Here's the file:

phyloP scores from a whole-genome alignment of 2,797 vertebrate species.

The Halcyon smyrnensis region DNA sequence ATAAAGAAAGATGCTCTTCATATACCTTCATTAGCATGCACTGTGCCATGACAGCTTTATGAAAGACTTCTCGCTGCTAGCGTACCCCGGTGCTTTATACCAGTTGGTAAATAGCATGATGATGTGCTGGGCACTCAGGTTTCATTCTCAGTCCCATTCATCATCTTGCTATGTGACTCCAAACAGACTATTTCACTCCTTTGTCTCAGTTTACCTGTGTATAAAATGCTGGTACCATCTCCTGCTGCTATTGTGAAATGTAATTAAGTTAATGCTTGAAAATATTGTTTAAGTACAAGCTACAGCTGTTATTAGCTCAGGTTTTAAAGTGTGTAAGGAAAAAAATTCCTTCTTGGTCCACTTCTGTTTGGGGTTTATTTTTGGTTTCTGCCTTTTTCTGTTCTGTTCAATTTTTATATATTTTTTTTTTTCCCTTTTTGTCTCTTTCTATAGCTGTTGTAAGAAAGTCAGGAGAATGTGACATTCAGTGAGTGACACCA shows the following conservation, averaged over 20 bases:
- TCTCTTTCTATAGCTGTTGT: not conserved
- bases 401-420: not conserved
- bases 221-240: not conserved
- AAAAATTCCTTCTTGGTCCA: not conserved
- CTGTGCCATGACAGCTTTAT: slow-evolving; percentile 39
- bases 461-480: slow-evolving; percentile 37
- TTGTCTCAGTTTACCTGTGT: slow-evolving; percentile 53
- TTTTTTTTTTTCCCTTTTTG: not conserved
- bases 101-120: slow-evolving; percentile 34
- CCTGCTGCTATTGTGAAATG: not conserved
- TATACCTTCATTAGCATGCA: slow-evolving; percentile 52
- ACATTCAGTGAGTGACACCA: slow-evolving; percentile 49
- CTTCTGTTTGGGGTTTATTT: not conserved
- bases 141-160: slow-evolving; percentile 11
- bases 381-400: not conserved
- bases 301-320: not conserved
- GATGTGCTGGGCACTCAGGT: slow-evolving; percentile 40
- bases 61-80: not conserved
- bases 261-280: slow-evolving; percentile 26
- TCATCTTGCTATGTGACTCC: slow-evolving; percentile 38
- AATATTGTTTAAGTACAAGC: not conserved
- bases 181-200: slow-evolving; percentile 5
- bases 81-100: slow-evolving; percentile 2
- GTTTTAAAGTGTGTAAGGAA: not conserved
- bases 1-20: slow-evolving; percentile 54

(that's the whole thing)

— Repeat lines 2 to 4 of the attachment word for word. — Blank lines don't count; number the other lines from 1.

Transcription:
The Halcyon smyrnensis region DNA sequence ATAAAGAAAGATGCTCTTCATATACCTTCATTAGCATGCACTGTGCCATGACAGCTTTATGAAAGACTTCTCGCTGCTAGCGTACCCCGGTGCTTTATACCAGTTGGTAAATAGCATGATGATGTGCTGGGCACTCAGGTTTCATTCTCAGTCCCATTCATCATCTTGCTATGTGACTCCAAACAGACTATTTCACTCCTTTGTCTCAGTTTACCTGTGTATAAAATGCTGGTACCATCTCCTGCTGCTATTGTGAAATGTAATTAAGTTAATGCTTGAAAATATTGTTTAAGTACAAGCTACAGCTGTTATTAGCTCAGGTTTTAAAGTGTGTAAGGAAAAAAATTCCTTCTTGGTCCACTTCTGTTTGGGGTTTATTTTTGGTTTCTGCCTTTTTCTGTTCTGTTCAATTTTTATATATTTTTTTTTTTCCCTTTTTGTCTCTTTCTATAGCTGTTGTAAGAAAGTCAGGAGAATGTGACATTCAGTGAGTGACACCA shows the following conservation, averaged over 20 bases:
- TCTCTTTCTATAGCTGTTGT: not conserved
- bases 401-420: not conserved